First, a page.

2 voices on Mercy Street? Can you hear them?
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Hooster

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Just for fun, do this test if you feel like. Listen to the track Mercy Street on Peter Gabriel's So album. Kindly comment on whether you hear 2 voices, and if you can, how clearly. Enjoy.

I would love to have your impressions and it would be nice if you say what equipment you are using.
 
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bigshot

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That’s called doubling. Pretty common recording technique.
 
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bigshot

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Doubling is clearly audible, unless you aren’t paying attention to it
 
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I might be missing the point as well - I definitely hear multiple voices. If you're talking about the verse, there are two vocal tracks about an octave apart - probably Gabriel on both of them?. Other parts have three or four voices - maybe Gabriel on all of them?

I think "doubling" would be the exact same notes sung twice on different tracks by the same singer, correct? I would say that this isn't doubling but simply multiple vocal tracks.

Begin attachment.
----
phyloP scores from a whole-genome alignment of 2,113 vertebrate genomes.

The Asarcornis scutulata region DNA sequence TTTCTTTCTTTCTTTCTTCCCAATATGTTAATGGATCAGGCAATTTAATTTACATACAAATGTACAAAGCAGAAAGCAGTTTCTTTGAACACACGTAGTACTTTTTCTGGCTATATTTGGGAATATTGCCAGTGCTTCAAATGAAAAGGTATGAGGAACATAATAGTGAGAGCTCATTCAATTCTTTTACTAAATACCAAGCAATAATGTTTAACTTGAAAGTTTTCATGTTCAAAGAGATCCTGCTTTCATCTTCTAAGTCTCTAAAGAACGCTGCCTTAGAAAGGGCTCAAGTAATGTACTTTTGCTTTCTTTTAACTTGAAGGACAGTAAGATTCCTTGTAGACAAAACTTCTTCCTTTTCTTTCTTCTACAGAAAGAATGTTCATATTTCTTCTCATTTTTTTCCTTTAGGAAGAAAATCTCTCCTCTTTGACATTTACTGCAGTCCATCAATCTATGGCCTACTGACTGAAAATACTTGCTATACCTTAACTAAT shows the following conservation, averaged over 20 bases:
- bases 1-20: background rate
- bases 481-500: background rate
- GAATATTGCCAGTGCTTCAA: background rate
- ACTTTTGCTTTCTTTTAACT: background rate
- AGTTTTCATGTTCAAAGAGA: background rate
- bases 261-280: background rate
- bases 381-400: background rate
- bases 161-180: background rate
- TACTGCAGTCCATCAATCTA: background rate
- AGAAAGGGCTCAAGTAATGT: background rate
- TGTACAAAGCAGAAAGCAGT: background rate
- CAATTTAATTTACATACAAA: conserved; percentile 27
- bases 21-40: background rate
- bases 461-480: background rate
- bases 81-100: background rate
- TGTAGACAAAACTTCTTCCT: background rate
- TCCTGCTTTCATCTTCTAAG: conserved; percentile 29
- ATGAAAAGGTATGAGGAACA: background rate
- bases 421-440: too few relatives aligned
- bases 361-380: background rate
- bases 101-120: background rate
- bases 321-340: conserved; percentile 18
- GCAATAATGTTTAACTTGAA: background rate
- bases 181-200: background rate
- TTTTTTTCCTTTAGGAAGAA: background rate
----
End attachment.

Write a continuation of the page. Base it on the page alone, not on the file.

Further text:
But again, maybe I'm not sure what Hooster is wanting me to listen for here... Other than getting me to listen to So, an album I'm not too familiar with (mostly only know Gabriel by his singles).
 
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sonitus mirus

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Just for fun, do this test if you feel like. Listen to the track Mercy Street on Peter Gabriel's So album. Kindly comment on whether you hear 2 voices, and if you can, how clearly. Enjoy.

I would love to have your impressions and it would be nice if you say what equipment you are using.
Clearly hear 2 distinct voices with my PC's onboard sound playing on a pair of $10 speakers at very low volume levels.
 
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bigshot

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Doubling means it's the same singer singing on top of his previous vocals hitting all the consonants in sync. It's used to "beef up" vocals.
 
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gregorio

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It's not really possible to say how many voices there are (I hear), there appears to be some confusion about "doubling", plus some missing information, "harmonizing".